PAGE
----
CANNES 2017: THE SQUARE BY RUBEN ÖSTLUND

This entry was posted on May 22nd, 2017

By Mónica Delgado

In a passage of Visage Villages, Agnés Varda and JR visit and play inside the Louvre, affirming in this visit a necessity for the art as inspiration and as an engine for life. Varda stops in the mimetic faces painted by Arcimboldo as an act of contemplation and celebration, in a registry that she and JR recover with their portrayals throughout France. I mention this scene in particular, because this sense and use of art in Ruben Östlund’s The Square, presented in the Official Competition of Cannes 2017, has also a transformative intention, but posed by the Swedish filmmaker in a more conceptual way, in moments precise and concrete, and in others, diffuse and ambiguous. The Square poses a special relationship between art and men: Is art any good nowadays to transform society or people?  -the dream of the old vanguards.

The “postmodernity” in the artworld, that which fades out in the air of museum and galleries, and which has transformed the artworks into commodities and malleable objects, is the unit of measurement which Östlund uses to realize a x-ray of the Swedish high class citizen, before the social realities of migration and different inequalities that share a starting point: the distrust for the other. Through this premise, Östlund clings to his lead character, an artist and museum director, who is the thread that links different situations. He, driven by his eagerness to launch a new “installation” called The Square, by an Argentinian artist, Lola Arias, hires the services of a creative ad agency. This artwork, which is nothing but a square drawn in the floor of a plaza, contains a plaque that signals that the space guarantees rights and the demand of duties for a harmonic coexistence, having as an essential element the trust for the other. Thus, the Swedish filmmaker, through this concept of “the bubble” builds an imaginary of the struggle between trust and distrust, which is evident in some scenes and somehow buried in others. Trust after a sexual act, trust in work relationships, trust before unexpected acts, for example. The transit from distrust, of the loss of a humanist sense towards its recovery is the main issue dealt by The Square; though the style chosen by Östlund isn’t by any reach perfect: there are lots of loose ends (in style, in characters, in argument).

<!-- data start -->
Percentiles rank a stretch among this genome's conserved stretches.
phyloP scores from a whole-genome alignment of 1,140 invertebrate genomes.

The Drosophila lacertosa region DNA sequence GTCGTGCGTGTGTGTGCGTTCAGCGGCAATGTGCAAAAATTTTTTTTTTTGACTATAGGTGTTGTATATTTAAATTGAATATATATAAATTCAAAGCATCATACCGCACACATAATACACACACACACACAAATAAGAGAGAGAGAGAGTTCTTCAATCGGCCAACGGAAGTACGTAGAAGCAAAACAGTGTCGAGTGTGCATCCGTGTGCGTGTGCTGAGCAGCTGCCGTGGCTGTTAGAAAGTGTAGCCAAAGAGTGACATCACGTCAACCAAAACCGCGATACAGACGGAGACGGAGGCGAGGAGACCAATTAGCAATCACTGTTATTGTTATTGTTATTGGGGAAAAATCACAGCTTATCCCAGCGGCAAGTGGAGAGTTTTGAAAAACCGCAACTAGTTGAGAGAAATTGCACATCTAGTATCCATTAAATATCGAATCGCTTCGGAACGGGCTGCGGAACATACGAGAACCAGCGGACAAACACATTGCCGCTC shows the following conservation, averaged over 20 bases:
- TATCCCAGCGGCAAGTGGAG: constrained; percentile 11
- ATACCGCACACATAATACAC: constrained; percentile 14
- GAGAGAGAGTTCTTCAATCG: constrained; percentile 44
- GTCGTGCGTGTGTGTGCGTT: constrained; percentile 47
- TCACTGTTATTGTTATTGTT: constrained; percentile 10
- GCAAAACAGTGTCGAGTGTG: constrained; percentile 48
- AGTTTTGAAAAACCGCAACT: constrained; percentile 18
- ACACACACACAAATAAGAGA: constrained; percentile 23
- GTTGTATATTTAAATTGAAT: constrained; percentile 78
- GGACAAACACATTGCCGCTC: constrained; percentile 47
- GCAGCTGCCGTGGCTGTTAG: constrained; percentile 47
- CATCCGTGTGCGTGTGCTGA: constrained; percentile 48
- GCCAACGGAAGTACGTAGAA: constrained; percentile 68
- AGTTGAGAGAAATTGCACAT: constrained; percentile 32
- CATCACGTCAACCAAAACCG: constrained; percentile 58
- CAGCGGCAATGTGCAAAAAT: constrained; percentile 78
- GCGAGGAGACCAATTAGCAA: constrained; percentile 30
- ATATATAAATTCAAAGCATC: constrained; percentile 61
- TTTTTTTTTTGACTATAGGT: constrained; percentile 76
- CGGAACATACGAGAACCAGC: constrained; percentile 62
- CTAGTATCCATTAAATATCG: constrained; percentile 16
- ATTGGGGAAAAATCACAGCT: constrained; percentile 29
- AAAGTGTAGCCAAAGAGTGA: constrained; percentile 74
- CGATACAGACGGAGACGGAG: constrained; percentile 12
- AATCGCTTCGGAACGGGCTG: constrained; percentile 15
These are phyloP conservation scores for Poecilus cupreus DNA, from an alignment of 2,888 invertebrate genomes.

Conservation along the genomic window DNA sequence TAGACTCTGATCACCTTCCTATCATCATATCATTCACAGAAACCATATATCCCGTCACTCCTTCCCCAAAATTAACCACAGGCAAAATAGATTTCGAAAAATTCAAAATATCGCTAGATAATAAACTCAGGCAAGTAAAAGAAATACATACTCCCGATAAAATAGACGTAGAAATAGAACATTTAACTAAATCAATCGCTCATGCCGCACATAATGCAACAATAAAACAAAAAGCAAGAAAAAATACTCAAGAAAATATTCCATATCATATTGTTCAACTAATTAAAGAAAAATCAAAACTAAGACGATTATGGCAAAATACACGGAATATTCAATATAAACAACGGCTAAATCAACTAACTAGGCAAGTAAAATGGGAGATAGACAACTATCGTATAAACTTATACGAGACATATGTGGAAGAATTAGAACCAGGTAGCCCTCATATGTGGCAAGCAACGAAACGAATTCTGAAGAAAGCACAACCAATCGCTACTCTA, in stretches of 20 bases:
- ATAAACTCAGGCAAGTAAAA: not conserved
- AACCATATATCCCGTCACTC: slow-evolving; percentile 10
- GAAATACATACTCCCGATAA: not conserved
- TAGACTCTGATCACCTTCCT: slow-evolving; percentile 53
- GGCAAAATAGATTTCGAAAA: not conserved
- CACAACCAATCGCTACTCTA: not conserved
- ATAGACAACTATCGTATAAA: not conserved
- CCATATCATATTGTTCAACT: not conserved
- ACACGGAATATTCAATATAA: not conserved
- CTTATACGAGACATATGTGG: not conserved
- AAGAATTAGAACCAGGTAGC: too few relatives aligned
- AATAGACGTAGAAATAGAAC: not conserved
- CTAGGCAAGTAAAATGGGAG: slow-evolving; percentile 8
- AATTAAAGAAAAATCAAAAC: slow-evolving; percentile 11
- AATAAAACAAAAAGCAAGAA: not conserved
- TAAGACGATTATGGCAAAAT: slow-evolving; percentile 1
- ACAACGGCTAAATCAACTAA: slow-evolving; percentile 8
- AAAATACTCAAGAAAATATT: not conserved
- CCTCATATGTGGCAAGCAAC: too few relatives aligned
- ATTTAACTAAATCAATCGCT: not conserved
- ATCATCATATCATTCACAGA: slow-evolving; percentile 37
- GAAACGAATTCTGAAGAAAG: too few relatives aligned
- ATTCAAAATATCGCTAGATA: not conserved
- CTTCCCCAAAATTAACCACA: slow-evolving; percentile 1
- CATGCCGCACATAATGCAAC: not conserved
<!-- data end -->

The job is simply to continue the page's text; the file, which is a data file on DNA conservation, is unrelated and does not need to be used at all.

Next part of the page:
In The Square, as in Force Majeure, Östlund applies a sardonic humor, sometimes grotesque, that questions, a style reminiscent of the ludic elements in Roy Andersson’s cinema. But this comparison is small comparing Östlund cinema to the hilarious situations that Andersson builds towards this “cult burgouise” that is still encapsulated in an elitist vision of the social and the arts in times of cultural diversity and social media. Something that is remarkable, though, is the way that Östlund describes the environment of galleries, art critics and cultural managers, making fun of the conceptual terms of modern art, of the current art canon, and the frivolity of the curators. But all of this art world (portrayed in an exceptional way through a scene where a violent performance occurs in a benefic dinner with millionaires) is in sum the artifice which the filmmaker uses to tell his moral of trust/distrust, since all the film structure dances around situations where this message is displayed in a very eloquent manner.

There’s an animal analogy that crosses different moments of the film: the ape before the men and woman, of the wild that pretends not to be, or the repression of this human side which is freer. And that allows, in all its strange qualities, for the best scenes of the film.

At the end of the day, The Square leaves clear, that despite the emptiness of actual art, there’s a possibility that it may transform people. The installation that give the film its title will serve its purpose, or at least changes the perspective of some characters into the way of trust, in a country which seems pretty secure, but only on the stable condition that privilege brings in some social classes.

INTERNATIONAL COMPETITION
Director: Ruben Östlund
Script: Ruben Östlund
Cast: Elisabeth Moss, Dominic West, Terry Notary, Claes Bang, Emelie Beckius,Linda Anborg, Sarah Giercksky, Jan Lindwall, Christopher Læssø, Peter Diaz, John Nordling, Annica Liljeblad, Henric Wassberg, Denise Wessman, Marina Schiptjenko.
Plattform Produktion / ARTE France Cinéma / Coproduction Office.
Sweden, 2017